The Consequence of Ignoring a Critical Leadership Skill

The consequence of ignoring a critical leadership skill

We all face our ceiling of capability and you better hope it is not in a major interview on national television, such as Four Corners.

For Woolworths CEO Brad Banducci, it was.

Maybe his resignation the other day was not inspired by the interview alone, but it sure as hell looks like it, as it did for the Optus CEO after the network meltdown and there are many other appalling examples over the last months – think Luke Sayer, PWC and Vanessa Hudson, Qantas.

Ending a 13 years as CEO and 13 years of what could be seen as a successful career can not be good for Woolworths, was hideous for the audience to watch and must be devastating as a legacy for Mr Banducci.

The Consequence of Ignoring a Critical Leadership Skill - a man in a suit with eye glasses

Woolworths CEO Brad Banducci

So what went wrong?

Well, the problems can be grouped into three areas:

1. The Approach

Yes, the journalist may take a confrontational approach, but blow me over if that is a surprise to anyone. In response, to take a combative and bristling approach is akin to diving into a cauldron of burning gases and hoping to come out alive.

Watch Hillary Clinton laugh in crisis. Watch Richard Branson swagger and joke. Even, dare I say it, watch Daniel Andrews enjoy his own sarcasm. There needs to be a lightness of approach, a sense of humour, a feeling of ‘perhaps you need me to help you understand’.

The ancient Romans and Greeks make it clear that gravitas involved as much levity as seriousness, and this is a lesson we have let slip to our demise.

2. The Frameworks

As Aristotle obsessed, there are arrangements for every single communication. Straight out confrontational answers, using demeaning phrases such as “as I told you already” or misdirecting to irrelevance such as “he is retired” (to undermine the comment of an expert) is poor taste.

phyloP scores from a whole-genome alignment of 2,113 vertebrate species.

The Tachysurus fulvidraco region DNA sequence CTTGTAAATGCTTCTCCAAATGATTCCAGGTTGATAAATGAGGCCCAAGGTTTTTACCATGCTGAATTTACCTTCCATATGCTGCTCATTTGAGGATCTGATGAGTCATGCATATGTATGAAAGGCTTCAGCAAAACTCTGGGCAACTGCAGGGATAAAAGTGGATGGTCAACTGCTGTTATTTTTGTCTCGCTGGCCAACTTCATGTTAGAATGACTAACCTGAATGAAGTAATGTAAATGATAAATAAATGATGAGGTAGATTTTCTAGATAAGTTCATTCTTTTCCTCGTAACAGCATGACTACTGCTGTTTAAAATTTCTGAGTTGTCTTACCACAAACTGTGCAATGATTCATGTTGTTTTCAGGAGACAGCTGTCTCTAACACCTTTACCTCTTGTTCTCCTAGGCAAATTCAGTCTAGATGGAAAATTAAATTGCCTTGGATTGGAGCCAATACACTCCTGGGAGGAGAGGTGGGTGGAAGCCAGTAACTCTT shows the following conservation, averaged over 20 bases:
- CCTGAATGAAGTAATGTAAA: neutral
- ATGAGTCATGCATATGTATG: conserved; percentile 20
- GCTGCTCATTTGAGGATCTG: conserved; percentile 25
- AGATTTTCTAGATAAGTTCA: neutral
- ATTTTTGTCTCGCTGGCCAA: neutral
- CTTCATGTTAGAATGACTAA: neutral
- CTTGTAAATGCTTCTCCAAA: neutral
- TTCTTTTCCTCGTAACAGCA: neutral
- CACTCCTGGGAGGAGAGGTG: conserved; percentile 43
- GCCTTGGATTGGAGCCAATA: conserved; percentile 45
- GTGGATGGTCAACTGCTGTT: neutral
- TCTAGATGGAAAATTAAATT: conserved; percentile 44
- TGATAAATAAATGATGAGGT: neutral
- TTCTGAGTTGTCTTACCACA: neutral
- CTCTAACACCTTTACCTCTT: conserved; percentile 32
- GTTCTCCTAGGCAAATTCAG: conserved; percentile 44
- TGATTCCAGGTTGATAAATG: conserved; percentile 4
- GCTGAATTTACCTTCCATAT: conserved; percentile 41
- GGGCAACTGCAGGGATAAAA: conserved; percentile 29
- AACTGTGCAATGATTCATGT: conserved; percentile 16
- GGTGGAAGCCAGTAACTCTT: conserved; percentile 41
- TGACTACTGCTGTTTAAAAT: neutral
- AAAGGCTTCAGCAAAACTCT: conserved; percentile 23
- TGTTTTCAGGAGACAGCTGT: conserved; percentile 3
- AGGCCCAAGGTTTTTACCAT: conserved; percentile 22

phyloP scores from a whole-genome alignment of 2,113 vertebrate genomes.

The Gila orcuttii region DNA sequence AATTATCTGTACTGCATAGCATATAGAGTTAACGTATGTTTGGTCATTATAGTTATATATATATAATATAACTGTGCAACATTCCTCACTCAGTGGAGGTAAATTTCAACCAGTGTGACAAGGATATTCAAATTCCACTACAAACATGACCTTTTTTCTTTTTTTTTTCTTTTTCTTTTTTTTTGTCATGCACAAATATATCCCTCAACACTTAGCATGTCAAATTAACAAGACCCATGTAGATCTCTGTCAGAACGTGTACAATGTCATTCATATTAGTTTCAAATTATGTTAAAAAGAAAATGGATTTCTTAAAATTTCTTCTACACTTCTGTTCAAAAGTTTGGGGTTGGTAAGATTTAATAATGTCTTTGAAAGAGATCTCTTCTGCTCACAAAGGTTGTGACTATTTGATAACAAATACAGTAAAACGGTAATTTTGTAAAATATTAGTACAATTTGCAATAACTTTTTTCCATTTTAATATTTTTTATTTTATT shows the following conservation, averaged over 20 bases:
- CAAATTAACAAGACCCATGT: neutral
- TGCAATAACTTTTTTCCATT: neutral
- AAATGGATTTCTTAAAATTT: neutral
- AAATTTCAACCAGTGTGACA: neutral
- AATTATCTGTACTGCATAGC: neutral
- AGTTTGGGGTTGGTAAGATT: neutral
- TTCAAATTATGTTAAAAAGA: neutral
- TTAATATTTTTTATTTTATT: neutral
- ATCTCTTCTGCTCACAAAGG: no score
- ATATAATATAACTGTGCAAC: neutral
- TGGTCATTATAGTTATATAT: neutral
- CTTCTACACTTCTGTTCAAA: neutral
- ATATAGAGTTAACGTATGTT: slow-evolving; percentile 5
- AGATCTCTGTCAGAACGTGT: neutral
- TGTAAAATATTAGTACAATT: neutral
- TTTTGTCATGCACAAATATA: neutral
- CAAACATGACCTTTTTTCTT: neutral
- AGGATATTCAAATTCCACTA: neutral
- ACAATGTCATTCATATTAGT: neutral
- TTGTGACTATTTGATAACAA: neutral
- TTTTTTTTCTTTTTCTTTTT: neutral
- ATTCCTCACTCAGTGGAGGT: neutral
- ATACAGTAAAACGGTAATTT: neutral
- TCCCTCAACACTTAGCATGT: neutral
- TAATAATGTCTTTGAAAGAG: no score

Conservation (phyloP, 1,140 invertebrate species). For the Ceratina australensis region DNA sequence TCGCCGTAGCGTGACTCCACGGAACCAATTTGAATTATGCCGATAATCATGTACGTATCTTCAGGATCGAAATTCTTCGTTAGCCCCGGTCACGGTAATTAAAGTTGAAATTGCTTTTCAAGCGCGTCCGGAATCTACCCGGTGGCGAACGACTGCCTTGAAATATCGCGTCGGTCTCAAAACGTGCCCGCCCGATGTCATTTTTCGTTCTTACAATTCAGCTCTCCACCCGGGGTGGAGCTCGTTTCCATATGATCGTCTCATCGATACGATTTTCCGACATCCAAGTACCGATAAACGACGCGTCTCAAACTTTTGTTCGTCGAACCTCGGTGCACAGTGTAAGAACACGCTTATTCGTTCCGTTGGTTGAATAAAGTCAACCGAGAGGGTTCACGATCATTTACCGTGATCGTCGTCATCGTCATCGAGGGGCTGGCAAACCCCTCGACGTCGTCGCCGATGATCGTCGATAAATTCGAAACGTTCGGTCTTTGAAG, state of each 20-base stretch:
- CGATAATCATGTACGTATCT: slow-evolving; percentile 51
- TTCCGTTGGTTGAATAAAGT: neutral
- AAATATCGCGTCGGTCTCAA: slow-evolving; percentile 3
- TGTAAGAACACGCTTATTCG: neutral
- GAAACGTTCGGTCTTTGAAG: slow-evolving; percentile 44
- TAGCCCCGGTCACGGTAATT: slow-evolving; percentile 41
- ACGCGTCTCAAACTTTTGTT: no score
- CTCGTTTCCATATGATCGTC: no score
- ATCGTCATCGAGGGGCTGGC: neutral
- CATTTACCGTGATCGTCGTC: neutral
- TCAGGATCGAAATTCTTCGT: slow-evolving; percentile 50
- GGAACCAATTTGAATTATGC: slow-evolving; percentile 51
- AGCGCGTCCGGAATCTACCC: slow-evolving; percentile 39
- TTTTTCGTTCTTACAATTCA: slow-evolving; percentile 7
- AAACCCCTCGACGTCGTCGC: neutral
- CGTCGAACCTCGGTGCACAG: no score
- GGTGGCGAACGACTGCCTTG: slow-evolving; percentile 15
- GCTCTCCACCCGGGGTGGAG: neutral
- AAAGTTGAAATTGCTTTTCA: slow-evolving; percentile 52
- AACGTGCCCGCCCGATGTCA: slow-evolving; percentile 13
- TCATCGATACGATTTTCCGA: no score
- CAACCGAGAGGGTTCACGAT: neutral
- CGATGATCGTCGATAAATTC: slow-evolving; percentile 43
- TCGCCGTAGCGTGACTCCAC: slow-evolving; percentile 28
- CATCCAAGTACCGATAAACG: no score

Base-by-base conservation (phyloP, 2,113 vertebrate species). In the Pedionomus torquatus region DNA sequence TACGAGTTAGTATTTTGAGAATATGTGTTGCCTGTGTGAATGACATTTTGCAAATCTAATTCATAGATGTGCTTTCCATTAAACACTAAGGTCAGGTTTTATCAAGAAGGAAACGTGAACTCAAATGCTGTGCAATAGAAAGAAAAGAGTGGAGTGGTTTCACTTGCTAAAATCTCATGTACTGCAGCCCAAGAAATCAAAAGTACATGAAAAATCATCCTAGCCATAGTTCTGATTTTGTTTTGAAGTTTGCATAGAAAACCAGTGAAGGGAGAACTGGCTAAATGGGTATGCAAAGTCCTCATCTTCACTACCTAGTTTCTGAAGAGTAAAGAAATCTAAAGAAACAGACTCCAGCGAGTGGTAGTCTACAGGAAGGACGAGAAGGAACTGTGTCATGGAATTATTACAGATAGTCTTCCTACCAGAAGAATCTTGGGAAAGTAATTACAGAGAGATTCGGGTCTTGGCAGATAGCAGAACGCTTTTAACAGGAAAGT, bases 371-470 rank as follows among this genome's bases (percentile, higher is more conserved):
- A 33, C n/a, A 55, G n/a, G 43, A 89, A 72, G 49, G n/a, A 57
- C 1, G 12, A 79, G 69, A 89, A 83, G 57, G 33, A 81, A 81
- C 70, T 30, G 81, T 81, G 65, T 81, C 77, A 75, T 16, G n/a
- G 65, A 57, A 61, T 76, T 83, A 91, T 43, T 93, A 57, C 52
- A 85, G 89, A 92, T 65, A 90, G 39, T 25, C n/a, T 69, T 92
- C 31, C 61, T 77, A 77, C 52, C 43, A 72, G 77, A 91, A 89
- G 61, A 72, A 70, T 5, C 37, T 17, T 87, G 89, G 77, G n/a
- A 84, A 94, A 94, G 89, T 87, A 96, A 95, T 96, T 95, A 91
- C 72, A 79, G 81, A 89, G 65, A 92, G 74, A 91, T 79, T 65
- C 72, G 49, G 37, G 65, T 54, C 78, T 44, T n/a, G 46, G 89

3. Delivery

Let’s not underestimate delivery. As Demosthenes famously postulated in 350 B.C., the key to communication is delivery, delivery and delivery. Storming out of an interview when you don’t get what you want is childish and then creeping back in is plain ugly. Even the way Mr Banducci stood up, throwing his body forward, was an aggressive move, unbecoming for any CEO.

Sitting at an angle with a tightly sealed mouth and glaring eyes, is a recipe for disaster and barking responses will bring on a fight. It is quite simply poor choice, totally ineffective and might I say, old-fashioned.

So what are the answers? Some simple guides would be:

1. Decide on an approach and adopt techniques such as mantras to guide the mental state.

2. Have a framework for questions, for emotional responses, for providing feedback and for offering perspectives, instead of answering shotgun off the top of your head.

3. Know your body under stress and make conscious responses physically and vocally as opposed to stress inspired reactions.

It’s not rocket science, but we have ignored these skills for so long, we are behind the eight ball and maybe we are going to have to start from the beginning.

This article was recently published in the Financial Review.

Let me know your thoughts.

Love Dr Louise Mahler

p.s. Super excited to announce that I’m hosting a webinar for my Gravitas Book Launch, and I’d love for you to join in on the fun! Check out the details below.


Date: Wednesday, 6th March 2024

Time: 9:30 am – 10:30 am AEDT

Location: Live Online

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About Me

Dr Louise Mahler is a body language expert. With a focus on study of the mind-body relationship and business applications; providing practical inspiring improvement to global leaders.

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